6 whole pizzas
Do you remember I told you that the wilderness only lasts for a time, once you don’t stop moving or give up? Today I celebrate my 100th article and I also want to celebrate with you that a part of my wilderness has come to an end.
Two days ago I officially started a new job, yippee. And yes, it is another teaching job. I returned to the same school that employed me during the second term of the 2011/2012 school year. It was my best teaching experience thus far and as a result I was willing to return.
The staffroom was a place you enjoyed being in as it was always filled with laughter and stories and was generally peaceful. As a relatively inexperienced teacher in comparison with others in the mathematics department of which I was a member, I never felt ostracized or ignored, and the support and encouragement from the department was genuine, consistent and continual.
Having been a teacher for the past eight years, I have grown to recognize the importance and significance of this career. I have also grown to recognize that to be an effective and influential teacher you must first love and understand young people and, secondly, have a passion for teaching.
As some of you know, my background is in youth work and it is on this foundation that I structure my teaching style. In general, when I enter the classroom, I enter first as a youth leader and then as a teacher. I have found this approach to be effective.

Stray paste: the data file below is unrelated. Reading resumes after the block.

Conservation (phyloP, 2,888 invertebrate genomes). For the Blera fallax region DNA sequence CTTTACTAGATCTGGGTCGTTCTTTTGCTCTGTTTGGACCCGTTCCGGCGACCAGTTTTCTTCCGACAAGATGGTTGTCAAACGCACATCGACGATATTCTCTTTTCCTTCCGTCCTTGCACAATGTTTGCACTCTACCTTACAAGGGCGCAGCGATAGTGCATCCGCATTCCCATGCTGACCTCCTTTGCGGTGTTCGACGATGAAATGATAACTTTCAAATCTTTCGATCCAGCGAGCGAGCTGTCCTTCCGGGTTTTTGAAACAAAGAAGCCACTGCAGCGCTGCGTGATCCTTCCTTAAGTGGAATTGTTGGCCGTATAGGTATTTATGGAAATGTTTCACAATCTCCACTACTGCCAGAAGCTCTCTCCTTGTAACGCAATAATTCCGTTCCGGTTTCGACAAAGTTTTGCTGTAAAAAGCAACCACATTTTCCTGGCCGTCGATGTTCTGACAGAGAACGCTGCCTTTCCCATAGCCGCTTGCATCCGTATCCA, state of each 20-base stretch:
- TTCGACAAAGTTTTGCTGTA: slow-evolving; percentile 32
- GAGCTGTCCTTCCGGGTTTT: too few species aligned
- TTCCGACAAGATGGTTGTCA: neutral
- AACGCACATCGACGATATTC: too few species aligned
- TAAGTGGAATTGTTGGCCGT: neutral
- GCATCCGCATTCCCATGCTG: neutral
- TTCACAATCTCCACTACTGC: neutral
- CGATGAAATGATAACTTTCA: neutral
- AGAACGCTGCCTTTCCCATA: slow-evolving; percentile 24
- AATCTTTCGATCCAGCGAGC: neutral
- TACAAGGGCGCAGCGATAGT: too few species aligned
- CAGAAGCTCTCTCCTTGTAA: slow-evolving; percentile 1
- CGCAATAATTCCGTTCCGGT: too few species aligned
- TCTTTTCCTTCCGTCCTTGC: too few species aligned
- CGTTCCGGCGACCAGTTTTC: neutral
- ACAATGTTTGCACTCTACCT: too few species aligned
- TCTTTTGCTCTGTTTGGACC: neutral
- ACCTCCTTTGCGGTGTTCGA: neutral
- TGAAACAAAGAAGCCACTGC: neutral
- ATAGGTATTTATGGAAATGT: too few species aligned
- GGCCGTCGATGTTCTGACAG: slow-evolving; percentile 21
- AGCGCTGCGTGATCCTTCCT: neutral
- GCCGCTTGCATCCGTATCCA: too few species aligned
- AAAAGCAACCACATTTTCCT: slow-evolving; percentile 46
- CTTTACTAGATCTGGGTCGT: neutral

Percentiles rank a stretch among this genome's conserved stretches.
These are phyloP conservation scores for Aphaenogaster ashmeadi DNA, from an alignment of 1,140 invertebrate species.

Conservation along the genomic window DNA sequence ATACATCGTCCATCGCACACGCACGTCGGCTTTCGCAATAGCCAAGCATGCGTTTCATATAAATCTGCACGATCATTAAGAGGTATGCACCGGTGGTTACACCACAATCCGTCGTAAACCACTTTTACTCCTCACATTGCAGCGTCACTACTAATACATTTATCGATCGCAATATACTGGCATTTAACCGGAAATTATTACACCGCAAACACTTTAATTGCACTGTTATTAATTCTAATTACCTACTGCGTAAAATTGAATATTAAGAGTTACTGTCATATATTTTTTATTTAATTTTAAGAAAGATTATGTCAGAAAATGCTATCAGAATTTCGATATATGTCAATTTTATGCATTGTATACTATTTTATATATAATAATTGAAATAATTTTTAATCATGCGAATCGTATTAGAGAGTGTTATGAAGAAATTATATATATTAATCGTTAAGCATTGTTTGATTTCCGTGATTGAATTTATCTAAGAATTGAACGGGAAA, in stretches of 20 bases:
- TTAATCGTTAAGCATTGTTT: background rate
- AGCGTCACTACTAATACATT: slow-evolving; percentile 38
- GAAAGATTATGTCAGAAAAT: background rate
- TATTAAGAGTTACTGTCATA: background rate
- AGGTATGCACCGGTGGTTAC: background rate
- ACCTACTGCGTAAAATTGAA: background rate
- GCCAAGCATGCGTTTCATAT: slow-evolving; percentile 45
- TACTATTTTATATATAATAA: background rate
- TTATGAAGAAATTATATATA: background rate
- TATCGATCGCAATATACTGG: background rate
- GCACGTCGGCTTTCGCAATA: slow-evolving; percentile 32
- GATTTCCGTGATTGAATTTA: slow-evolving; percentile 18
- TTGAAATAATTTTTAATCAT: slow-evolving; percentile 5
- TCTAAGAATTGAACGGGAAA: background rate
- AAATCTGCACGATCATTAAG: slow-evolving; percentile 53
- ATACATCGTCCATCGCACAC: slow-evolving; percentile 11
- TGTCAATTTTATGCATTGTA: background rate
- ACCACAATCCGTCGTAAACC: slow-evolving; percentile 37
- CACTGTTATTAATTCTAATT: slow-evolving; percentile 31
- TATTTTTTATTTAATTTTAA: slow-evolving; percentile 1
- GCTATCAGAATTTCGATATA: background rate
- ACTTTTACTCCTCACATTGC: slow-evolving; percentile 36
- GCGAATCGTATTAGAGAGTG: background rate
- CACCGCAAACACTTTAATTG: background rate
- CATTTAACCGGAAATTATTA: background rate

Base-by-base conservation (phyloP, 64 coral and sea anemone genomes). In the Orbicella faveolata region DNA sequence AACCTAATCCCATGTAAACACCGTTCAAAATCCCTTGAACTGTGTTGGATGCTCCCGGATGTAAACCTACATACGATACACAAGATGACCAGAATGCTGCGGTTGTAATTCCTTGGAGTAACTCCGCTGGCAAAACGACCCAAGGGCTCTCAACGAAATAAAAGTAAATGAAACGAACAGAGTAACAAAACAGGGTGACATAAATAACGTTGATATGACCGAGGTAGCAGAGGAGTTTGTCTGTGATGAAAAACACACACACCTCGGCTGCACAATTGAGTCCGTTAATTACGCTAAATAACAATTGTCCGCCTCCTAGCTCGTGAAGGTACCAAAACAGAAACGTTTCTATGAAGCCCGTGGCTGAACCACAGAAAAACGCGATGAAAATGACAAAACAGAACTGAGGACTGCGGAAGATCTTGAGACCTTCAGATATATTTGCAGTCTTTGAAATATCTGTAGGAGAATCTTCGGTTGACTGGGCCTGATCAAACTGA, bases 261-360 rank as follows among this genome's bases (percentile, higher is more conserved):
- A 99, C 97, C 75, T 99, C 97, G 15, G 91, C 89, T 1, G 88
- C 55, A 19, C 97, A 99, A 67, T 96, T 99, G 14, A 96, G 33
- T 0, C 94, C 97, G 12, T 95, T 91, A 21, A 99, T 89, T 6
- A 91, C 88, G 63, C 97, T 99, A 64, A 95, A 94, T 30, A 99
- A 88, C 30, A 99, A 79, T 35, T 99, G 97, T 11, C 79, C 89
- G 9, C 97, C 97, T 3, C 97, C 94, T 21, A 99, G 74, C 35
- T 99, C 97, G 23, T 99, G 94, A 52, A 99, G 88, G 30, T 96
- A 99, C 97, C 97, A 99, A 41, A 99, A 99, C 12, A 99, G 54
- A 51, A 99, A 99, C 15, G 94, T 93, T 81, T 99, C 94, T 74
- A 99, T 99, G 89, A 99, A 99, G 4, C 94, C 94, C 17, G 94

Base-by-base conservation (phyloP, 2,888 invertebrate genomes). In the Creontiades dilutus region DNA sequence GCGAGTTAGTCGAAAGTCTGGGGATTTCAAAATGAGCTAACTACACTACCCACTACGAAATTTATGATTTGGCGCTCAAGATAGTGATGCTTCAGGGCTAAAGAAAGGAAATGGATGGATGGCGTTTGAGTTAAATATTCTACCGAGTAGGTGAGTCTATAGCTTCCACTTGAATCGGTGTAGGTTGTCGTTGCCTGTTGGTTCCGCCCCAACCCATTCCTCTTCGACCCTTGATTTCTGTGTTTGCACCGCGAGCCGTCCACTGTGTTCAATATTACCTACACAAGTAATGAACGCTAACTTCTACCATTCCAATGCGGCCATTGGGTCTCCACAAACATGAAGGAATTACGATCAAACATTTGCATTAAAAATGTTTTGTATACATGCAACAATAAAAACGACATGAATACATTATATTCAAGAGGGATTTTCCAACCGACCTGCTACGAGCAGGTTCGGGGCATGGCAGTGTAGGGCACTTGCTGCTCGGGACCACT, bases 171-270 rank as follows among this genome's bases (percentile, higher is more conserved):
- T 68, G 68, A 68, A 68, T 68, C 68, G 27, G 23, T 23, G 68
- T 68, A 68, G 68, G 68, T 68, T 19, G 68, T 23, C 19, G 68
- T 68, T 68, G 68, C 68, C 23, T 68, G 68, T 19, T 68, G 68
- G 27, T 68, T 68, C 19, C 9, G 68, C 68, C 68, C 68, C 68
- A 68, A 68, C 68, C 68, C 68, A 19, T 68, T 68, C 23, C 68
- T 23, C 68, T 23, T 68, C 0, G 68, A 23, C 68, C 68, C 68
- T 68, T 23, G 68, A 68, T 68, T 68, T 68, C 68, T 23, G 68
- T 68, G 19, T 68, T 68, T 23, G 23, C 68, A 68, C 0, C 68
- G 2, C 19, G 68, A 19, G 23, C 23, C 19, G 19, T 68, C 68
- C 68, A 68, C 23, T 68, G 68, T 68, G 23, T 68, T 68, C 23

School students are young people first and then students – which means that once you have a general knowledge of how they think, respond and develop, your teaching experience may be more enjoyable.
In 2007, I was the form teacher of a first form, which in my view is a very tough job. Within the first few weeks of term, I recognized that the math marks from tests and assignments were not the best. Since students have different yet equal giftings and areas of strength, I decided to challenge the class collectively.
I told them that if the class as a whole could score an average of 65 per cent – 70 per cent on any maths test I gave – I would buy lunch for the whole class. That week, I gave a test and the class met the grade. I followed through on my promise and ordered four whole pizzas. The response from the parents was favourable and one of them volunteered to provide drinks the next time, which she did. Four weeks later, I gave a test and once again the class collectively did well and this time I had to buy six whole pizzas since four weren’t enough last time.
During that year, I taught a second form, which was one of my weakest forms. The girls averaged 46 per cent and the boys 32 per cent in Term 1. It wasn’t that they lacked knowledge or ability; it was that they didn’t care, didn’t see the value in doing the work, had little or no support at home and generally lacked motivation.
I decided to use an incentive to motivate these students.
I walked into the class on the first day of Term 2 and said, “The student who comes first in maths this term will receive a gift voucher worth $200,” and held the money high for them to see. That term, the boys’ average went to 56 per cent and the girls’ to above 59. One girl went from 17 per cent in Term1 to 71 in Term 2 and 81 in Term 3, and for the rest of her time at the school she continued to score over 70 per cent. One boy went from below 30 per cent to around 72 and another from 18 per cent to 73 per cent.
Yes, it was out of my pocket that I did this. I was able to because I was teaching lessons at the school on evenings and was able to use that extra cash to invest back into the children’s lives.
I will continue this article next week.
• Corey Worrell is a former Commonwealth youth ambassador. Email email@example.com.